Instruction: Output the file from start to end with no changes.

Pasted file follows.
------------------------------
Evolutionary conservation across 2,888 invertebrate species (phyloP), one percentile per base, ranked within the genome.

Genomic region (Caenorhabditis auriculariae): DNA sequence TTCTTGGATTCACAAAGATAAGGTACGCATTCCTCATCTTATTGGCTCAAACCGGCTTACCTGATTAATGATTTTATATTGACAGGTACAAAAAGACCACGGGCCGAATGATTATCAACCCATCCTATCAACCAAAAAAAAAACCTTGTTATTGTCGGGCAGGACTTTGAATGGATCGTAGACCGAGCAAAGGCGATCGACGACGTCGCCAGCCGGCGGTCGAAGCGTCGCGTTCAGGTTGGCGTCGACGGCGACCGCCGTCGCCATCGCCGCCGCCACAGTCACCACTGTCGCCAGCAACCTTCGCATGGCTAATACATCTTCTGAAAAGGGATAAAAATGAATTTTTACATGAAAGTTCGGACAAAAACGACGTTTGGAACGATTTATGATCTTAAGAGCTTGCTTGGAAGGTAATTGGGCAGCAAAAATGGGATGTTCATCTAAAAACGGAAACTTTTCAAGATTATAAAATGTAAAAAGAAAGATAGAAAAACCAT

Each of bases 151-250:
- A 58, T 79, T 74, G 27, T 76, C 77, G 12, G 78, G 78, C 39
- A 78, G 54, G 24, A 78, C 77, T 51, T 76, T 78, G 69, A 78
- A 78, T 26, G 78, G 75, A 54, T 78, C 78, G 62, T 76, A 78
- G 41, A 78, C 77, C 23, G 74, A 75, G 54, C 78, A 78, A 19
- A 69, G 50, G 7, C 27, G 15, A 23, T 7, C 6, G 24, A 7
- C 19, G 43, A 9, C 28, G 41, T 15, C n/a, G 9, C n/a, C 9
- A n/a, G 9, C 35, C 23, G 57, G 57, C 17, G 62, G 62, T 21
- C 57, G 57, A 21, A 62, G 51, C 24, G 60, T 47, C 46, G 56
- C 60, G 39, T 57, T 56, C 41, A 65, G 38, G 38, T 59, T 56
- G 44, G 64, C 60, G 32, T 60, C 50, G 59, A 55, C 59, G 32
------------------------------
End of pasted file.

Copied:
Evolutionary conservation across 2,888 invertebrate species (phyloP), one percentile per base, ranked within the genome.

Genomic region (Caenorhabditis auriculariae): DNA sequence TTCTTGGATTCACAAAGATAAGGTACGCATTCCTCATCTTATTGGCTCAAACCGGCTTACCTGATTAATGATTTTATATTGACAGGTACAAAAAGACCACGGGCCGAATGATTATCAACCCATCCTATCAACCAAAAAAAAAACCTTGTTATTGTCGGGCAGGACTTTGAATGGATCGTAGACCGAGCAAAGGCGATCGACGACGTCGCCAGCCGGCGGTCGAAGCGTCGCGTTCAGGTTGGCGTCGACGGCGACCGCCGTCGCCATCGCCGCCGCCACAGTCACCACTGTCGCCAGCAACCTTCGCATGGCTAATACATCTTCTGAAAAGGGATAAAAATGAATTTTTACATGAAAGTTCGGACAAAAACGACGTTTGGAACGATTTATGATCTTAAGAGCTTGCTTGGAAGGTAATTGGGCAGCAAAAATGGGATGTTCATCTAAAAACGGAAACTTTTCAAGATTATAAAATGTAAAAAGAAAGATAGAAAAACCAT

Each of bases 151-250:
- A 58, T 79, T 74, G 27, T 76, C 77, G 12, G 78, G 78, C 39
- A 78, G 54, G 24, A 78, C 77, T 51, T 76, T 78, G 69, A 78
- A 78, T 26, G 78, G 75, A 54, T 78, C 78, G 62, T 76, A 78
- G 41, A 78, C 77, C 23, G 74, A 75, G 54, C 78, A 78, A 19
- A 69, G 50, G 7, C 27, G 15, A 23, T 7, C 6, G 24, A 7
- C 19, G 43, A 9, C 28, G 41, T 15, C n/a, G 9, C n/a, C 9
- A n/a, G 9, C 35, C 23, G 57, G 57, C 17, G 62, G 62, T 21
- C 57, G 57, A 21, A 62, G 51, C 24, G 60, T 47, C 46, G 56
- C 60, G 39, T 57, T 56, C 41, A 65, G 38, G 38, T 59, T 56
- G 44, G 64, C 60, G 32, T 60, C 50, G 59, A 55, C 59, G 32